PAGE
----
The security agencies are fully involved and are part of the national and county census committees. Enumerators will have official identity cards and reflector jackets for ease of identification. They have been recruited from where they live and are therefore, known to the locals. Enumerators will also be accompanied by village elders, leaders of residence associations and in certain cases, assistant chiefs who are well known by the heads of households.

Whom do I contact in case my household is not covered?

In case your household will not have been contacted by 31 August, a toll-free number will be provided for you to contact KNBS to send an enumerator to enumerate your household.

If I have visitors on the night of the 24th/25th August, should they be counted as part of my household?

Anyone who will be present in your household on the night of 24th/25th August 2019 will be counted together with your household. Everyone will be counted depending on where they will be on the night of 24th/25th August 2019. However, there will be exceptional cases, for example, those who will be on duty working such as nurses on that night will be counted with the household that they will return to the following day after work.

What are the key questions that will be asked during the census enumeration?

The key questions that will be asked include: age, sex, marital status, births, deaths, migration, forms and severity of difficulties in performing of daily life activities, educational attainment, labour force particulars, access and ownership of ICT equipment and services, crop farming, livestock and aquaculture, housing characteristics, and ownership of assets.



2019 Census Backgrounder

Kenya is set to have its sixth national Census since independence on the night of 24th August 2019. The previous population Censuses were held in 1948, 1962 (pre-independence), 1969, 1979, 1989, 1999 and 2009. The practice of counting the population dates back to ancient times. Historical records show that ancient rulers needed to count their people in order to calculate the amount of taxes they would expect. Censuses have therefore formed the basis for planning of resources for many centuries.

This will be the first Census exercise being conducted since the promulgation of the new constitution and it will help in improved allocation of resources to the counties. For the first time, the enumeration process will be carried out using digital gadgets, a paperless process that will guarantee accuracy, speed of processing and security of the data.

The Census is an important process to which the Government attaches great value, due to the need for evidence in planning. Evidence-based decision making is a universally recognised approach to the efficient management of countries. Furthermore, the United Nations recognises the importance of population and housing Censuses and therefore has issued international principles and recommendations to assist statistical offices and Census officials, throughout the world, in planning and carrying out improved and cost-effective censuses.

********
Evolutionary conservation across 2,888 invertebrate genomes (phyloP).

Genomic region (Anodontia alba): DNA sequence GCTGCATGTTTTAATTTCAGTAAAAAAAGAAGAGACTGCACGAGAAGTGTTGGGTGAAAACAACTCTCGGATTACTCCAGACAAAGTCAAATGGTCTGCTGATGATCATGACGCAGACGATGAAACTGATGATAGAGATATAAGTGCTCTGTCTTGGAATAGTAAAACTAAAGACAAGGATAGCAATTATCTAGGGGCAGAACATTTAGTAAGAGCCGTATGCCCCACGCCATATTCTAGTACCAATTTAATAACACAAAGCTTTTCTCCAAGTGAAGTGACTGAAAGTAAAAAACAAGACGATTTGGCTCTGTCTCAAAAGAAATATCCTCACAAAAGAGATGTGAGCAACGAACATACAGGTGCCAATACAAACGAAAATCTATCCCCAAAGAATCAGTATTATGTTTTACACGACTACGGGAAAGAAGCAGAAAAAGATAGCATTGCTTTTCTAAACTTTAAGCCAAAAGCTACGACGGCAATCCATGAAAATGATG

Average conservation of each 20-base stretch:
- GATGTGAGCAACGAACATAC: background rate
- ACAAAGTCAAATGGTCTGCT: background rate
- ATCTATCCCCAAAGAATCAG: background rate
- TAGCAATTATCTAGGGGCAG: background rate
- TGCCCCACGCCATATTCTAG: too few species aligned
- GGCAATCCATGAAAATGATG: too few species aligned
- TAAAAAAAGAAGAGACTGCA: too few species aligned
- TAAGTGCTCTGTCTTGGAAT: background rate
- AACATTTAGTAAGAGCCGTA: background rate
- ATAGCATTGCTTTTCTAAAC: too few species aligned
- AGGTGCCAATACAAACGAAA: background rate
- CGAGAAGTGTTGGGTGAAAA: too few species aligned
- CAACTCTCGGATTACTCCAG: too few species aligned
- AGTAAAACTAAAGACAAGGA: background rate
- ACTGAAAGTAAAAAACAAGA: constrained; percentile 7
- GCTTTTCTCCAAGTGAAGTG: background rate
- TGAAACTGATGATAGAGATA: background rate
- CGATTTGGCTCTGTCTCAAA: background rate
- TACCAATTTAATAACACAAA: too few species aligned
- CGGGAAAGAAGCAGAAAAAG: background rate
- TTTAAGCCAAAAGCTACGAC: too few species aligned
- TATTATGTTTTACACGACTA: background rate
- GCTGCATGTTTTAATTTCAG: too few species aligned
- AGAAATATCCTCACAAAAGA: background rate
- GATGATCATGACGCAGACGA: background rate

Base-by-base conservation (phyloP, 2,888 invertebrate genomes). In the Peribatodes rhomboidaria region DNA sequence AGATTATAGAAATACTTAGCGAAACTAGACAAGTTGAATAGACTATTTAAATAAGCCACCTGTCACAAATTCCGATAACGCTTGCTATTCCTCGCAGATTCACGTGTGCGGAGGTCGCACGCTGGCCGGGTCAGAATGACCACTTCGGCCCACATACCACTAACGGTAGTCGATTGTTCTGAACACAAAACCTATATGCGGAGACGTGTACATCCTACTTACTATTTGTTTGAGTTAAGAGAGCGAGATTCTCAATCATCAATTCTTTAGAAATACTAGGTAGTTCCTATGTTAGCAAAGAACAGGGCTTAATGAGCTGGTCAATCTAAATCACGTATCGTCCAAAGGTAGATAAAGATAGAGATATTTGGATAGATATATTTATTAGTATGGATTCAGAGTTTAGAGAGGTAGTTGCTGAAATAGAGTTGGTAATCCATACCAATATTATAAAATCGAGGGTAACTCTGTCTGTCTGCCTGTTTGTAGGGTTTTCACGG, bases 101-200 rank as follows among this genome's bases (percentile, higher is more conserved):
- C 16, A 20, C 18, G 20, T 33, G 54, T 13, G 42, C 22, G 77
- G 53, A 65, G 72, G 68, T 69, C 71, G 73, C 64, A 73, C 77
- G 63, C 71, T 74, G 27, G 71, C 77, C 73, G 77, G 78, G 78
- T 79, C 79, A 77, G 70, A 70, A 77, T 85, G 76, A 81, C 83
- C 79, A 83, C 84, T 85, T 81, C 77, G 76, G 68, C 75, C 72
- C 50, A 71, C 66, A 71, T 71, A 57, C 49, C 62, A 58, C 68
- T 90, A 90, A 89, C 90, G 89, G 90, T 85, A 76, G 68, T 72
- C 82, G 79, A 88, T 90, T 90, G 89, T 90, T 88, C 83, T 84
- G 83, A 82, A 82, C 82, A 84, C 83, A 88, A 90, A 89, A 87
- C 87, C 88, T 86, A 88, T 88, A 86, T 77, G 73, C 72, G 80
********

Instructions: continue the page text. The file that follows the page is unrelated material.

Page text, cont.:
The modern-day census is an integral requirement for development of plans to grow the economy and improve living standards. The data generated informs planners of current status and provides a guidance and justification for approaches taken in developing various sectors of development. Some examples of the use of census data are provision of:

• Comprehensive and detailed data on Kenya’s population, including their demographic and socio-economic characteristics at the lowest administrative of geographic level

• The necessary data for evaluating the population status in the country during the ten-year period separating the two censuses

• Data on available housing units, their utilities, characteristics and living conditions and the essential basic data for formulating housing policies

• The basis for updating population databases up to the lowest level of administrative unit

• Valuable input in monitoring the progress towards achievement of the UN Sustainable Development Goals (SDGs) and other national aspirations including Vision 2030 and the Big Four agenda

• The basis for preparing population projections

• The benchmark data for studying the direction and trend of population changes.
• Delinieation of boundaries
• To create a sampling frame from which household-based surveys will be undertaken

Apart from government planning and policy development, the data collected in the census also serves data users in the private sector at various levels. This can help private companies to base their investment, sales and marketing strategies on empirical data.

The census data is also widely used by researchers in conducting social and economic studies.

The Kenya National Bureau for Statistics (KNBS) has received support from the government and development partners to implement the Census, which will cost about Kshs. 18.5 billion. All activities of the census are being coordinated by the National Census Steering Committee, which is headed by the Principal Secretary, State Department for Planning. About 165,000 enumerators and supervisors will be engaged during the Census.

County census committees have already been set up and were responsible for recruiting the enumerators and supervisors, who are expected to work in their respective areas.

The enumerators are expected to visit households from 6:00 p.m. on Saturday August 24th, 2019 and will spend about 30 minutes in each house, though this may be shorter or longer depending on the number of members in the household. Among the information to be gathered includes, age, sex, date of birth, nationality, ethnicity, religion, mental status, place of birth. Females will be asked about how many living children who were born by them.

The KNBS adheres to international guidelines which advocate for the values of professionalism, transparency, accountability and integrity required of statistical systems in maintaining credibility and public confidence.

Preparations for the Census are proceeding well with major activities, particularly recruitment and training of enumerators and supervisors, being completed. After the actual counting stage (what is known as the reference night), the Bureau will carry out the data processing and analysis after which it is expected that preliminary data will be released in three months.